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Woman with ringing in her ears after taking this common medication.

You wake up in the morning, and your ears are ringing. This is strange because they weren’t doing that last night. So now you’re asking yourself what the cause may be: you haven’t been working in the workshop (no power tools have been near your ears), you haven’t been listening to your music at an unreasonable volume (it’s all been quite moderate lately). But you did take some aspirin for your headache last night.

Might it be the aspirin?

And that possibility gets your mind working because perhaps it is the aspirin. And you recall, somewhere in the deeper recesses of your memory, hearing that certain medications were connected with reports of tinnitus. Could aspirin be one of those medicines? And does that mean you should quit using aspirin?

Tinnitus And Medication – What’s The Connection?

Tinnitus is one of those conditions that has long been reported to be linked to a number of medications. But what is the truth behind these rumors?

Tinnitus is commonly seen as a side effect of a broad swath of medications. The truth is that there are a few kinds of medications that can trigger tinnitus or tinnitus-like symptoms. So why do so many people believe tinnitus is such a common side effect? Here are some theories:

  • It can be stressful to start taking a new medicine. Or, in some instances, it’s the underlying cause, the thing that you’re taking the medication to fix, that is stressful. And stress is a typical cause of (or exacerbator of) tinnitus symptoms. So it isn’t medicine producing the tinnitus. The whole ordeal is stressful enough to cause this type of confusion.
  • Your blood pressure can be altered by many medicines which in turn can cause tinnitus symptoms.
  • The condition of tinnitus is fairly common. Persistent tinnitus is a problem for as many as 20 million people. When that many individuals cope with symptoms, it’s inevitable that there will be some coincidental timing that happens. Enough people will begin using medications around the same time that their unrelated tinnitus starts to act up. Because the timing is, coincidentally, so close, people make some inaccurate (but understandable) assumptions about cause-and-effect.

Which Medicines Can Trigger Tinnitus?

There are a few medicines that do have a well-established (that is, scientifically established) cause-and-effect relationship with tinnitus.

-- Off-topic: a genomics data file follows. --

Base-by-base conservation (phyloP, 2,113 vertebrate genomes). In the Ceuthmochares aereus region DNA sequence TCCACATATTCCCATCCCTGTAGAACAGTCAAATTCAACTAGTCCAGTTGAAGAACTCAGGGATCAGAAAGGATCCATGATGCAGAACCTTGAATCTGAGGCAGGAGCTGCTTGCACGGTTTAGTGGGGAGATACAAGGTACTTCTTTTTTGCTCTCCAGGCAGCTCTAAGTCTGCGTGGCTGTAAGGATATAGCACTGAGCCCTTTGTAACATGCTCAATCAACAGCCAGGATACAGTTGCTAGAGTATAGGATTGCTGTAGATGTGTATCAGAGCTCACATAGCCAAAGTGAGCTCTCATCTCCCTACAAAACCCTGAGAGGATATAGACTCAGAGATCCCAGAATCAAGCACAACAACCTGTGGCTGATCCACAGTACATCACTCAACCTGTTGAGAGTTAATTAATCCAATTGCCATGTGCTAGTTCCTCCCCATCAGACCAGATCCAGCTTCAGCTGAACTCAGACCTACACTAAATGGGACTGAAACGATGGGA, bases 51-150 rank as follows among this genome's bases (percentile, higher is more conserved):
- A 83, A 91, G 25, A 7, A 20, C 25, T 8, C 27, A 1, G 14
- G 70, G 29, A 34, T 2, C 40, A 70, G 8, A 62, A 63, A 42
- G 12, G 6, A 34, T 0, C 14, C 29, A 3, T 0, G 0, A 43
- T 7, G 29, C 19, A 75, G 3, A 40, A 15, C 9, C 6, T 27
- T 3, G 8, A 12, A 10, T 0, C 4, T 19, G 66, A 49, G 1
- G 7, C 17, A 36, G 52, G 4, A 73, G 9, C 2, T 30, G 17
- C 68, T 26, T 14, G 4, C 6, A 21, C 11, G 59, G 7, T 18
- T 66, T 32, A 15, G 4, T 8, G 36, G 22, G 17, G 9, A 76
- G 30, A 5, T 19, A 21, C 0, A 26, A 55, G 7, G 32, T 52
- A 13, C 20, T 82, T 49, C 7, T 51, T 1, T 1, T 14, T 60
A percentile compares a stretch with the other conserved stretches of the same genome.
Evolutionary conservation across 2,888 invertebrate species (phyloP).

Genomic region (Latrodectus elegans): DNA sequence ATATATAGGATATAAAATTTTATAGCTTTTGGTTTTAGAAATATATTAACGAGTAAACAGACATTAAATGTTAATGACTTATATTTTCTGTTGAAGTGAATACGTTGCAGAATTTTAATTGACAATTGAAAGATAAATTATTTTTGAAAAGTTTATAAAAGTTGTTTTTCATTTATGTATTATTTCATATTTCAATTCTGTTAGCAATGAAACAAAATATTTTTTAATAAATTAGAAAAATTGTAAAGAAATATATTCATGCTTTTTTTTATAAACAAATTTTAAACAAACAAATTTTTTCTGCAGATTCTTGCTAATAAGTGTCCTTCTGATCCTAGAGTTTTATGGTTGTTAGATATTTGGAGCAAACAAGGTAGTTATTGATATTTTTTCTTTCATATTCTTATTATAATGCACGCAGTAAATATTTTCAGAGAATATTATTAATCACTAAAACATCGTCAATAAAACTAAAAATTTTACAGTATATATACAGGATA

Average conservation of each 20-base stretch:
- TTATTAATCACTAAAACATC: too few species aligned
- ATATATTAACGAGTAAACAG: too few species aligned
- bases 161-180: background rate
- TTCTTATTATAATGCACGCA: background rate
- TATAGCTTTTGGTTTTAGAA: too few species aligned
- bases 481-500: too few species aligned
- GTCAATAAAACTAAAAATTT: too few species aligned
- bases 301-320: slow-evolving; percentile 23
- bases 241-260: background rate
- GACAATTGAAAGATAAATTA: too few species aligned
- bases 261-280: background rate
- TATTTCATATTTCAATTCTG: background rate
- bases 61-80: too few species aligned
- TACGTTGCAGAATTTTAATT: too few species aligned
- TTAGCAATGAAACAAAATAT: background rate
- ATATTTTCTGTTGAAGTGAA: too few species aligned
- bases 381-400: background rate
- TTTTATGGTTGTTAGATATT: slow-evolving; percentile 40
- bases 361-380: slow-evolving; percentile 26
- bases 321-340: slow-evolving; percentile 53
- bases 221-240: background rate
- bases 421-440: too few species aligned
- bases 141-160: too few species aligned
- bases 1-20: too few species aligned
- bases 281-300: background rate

Strong Antibiotics And The Tinnitus Connection

There are some antibiotics that have ototoxic (ear harming) properties. Known as aminoglycosides, these antibiotics are quite powerful and are usually saved for specific instances. High doses tend to be avoided because they can lead to damage to the ears and trigger tinnitus symptoms.

Blood Pressure Medicine

When you deal with high blood pressure (or hypertension, as the more medically inclined might call it), your doctor may prescribe a diuretic. Some diuretics are known to trigger tinnitus-like symptoms, but usually at substantially higher doses than you might normally encounter.

Aspirin Can Cause Ringing in Your Ears

And, yes, the aspirin may have been what brought about your tinnitus. But the thing is: Dosage is once again extremely important. Usually, high dosages are the significant problem. The dosages you would take for a headache or to treat heart disease aren’t usually big enough to trigger tinnitus. But when you stop using high dosages of aspirin, fortunately, the ringing tends to disappear.

Consult Your Doctor

There are a few other medications that may be capable of triggering tinnitus. And the interaction between some mixtures of medicines can also create symptoms. That’s the reason why your best course of action is going to be talking about any medication worries you may have with your doctor or pharmacist.

That being said, if you begin to notice buzzing or ringing in your ears, or other tinnitus-like symptoms, have it checked out. It’s difficult to say for sure if it’s the medication or not. Often, hearing loss is present when tinnitus symptoms develop, and treatments like hearing aids can help.

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The site information is for educational and informational purposes only and does not constitute medical advice. To receive personalized advice or treatment, schedule an appointment.
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